Plans to rebuild a world-famous bird observatory after a devastating fire have been given a huge boost.
The Fair Isle Bird Observatory was destroyed in a blaze in 2019.
Donations from around the world flooded in to help the charity rise from the ashes, but it has not been easy – with its two staff made redundant.
But now the £7.4million project can take a major step forward after being awarded £2.3million funding from Highlands and Islands Enterprise (HIE) and the Scottish Government.
The project, which is led by Fair Isle Bird Observatory Trust (FIBOT), will create seven new green jobs, help to sustain the island’s population and meet the community’s aspirations to become carbon neutral by 2040.
Work will now begin next summer – with the first visitors expected through the doors in 2023.
Kathy Coull, chairwoman of the Fair Isles Community, welcomed the news and said: “It signals a great step on our island’s road to recovery.”
Rise from the ashes
The Fair Isle Bird Observatory was first established in 1948 and the last building was constructed in 2010. The accommodation included 25 guestrooms, a warden’s house, staff quarters, and front-and-back-of-house areas.
A team of 20 firefighters battled for almost a day to extinguish the flames after they took hold in the roof, with crews transported by helicopter and the RNLI.
Despite only having a population of around 50 people, donations flooded in – totalling £650,000 – to rebuild the observatory, which also plays an important research role.
However, both Covid and Brexit impacted the rebuild plans, with the only company submitting a tender for the rebuild several million pounds over the projected budget – forcing FIBOT to restart the tendering process.
The new premises will include 29 high-quality guest rooms for visitors and staff with social space and facilities for research.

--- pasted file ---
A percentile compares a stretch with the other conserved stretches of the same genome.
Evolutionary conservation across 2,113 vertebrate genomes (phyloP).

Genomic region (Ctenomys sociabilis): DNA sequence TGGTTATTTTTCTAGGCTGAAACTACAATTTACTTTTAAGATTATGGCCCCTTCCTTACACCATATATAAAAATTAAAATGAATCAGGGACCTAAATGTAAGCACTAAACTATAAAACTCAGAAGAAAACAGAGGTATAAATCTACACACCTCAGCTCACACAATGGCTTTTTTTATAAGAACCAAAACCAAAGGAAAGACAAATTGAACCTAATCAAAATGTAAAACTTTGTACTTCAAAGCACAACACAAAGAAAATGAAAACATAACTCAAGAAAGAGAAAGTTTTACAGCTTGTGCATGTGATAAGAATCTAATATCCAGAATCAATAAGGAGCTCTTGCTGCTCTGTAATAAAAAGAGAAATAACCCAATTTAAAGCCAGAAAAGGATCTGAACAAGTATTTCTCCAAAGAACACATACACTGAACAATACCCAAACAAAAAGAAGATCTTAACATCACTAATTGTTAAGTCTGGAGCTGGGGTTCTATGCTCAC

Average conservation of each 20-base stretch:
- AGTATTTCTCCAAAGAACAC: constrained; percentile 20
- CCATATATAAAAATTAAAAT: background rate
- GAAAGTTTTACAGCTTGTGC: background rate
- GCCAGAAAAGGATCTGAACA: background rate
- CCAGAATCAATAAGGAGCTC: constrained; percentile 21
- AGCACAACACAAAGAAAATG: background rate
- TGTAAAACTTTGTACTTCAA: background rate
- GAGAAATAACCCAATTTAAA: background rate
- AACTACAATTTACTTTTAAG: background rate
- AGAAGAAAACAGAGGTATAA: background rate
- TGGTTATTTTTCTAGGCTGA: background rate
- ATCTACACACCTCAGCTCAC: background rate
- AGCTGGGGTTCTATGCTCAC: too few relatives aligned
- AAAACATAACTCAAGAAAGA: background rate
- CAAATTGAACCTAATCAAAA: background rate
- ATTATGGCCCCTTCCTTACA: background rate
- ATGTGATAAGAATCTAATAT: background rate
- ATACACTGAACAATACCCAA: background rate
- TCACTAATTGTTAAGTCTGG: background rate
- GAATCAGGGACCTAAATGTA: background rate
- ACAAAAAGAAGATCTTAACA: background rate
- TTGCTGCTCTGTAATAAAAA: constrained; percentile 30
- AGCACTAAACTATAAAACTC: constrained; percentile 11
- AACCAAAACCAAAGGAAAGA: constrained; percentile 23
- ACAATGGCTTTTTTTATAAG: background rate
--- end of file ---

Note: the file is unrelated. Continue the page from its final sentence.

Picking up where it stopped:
Designed by Inverness-based Colin Armstrong Architects, it will be primarily be constructed off-site, with modules being shipped to the Fair Isle for assembly and completion works.
“Vital importance to Fair Isle”
Katrina Wiseman, interim area manager for HIE’s Shetland area team, said: “This project is of vital importance to Fair Isle bringing back a key income-generating facility, providing employment, hosting visitors to the island, and providing world-renowned research.
“The facility provides significant spin-off benefits for all Fair Isle businesses and the community.
“The new observatory will be a prime example of carbon-friendly, sustainable visitor accommodation, which along with the new green jobs, will have significant positive environmental impacts.
“The important research work carried out by FIBOT will expand, enabling marine research, in collaboration with the community, to help tackle the climate emergency.
“The project also addresses other challenges for Fair Isle such as keeping and attracting population, and the need for tourism to be more sustainable. We are very much looking forward to seeing the observatory open once again.”
The £2,348,590 support package includes £650,000 from HIE’s budget and almost £1.7m of funding from the Scottish Government with £1.3m coming from the Scottish Islands Critical Infrastructure Fund.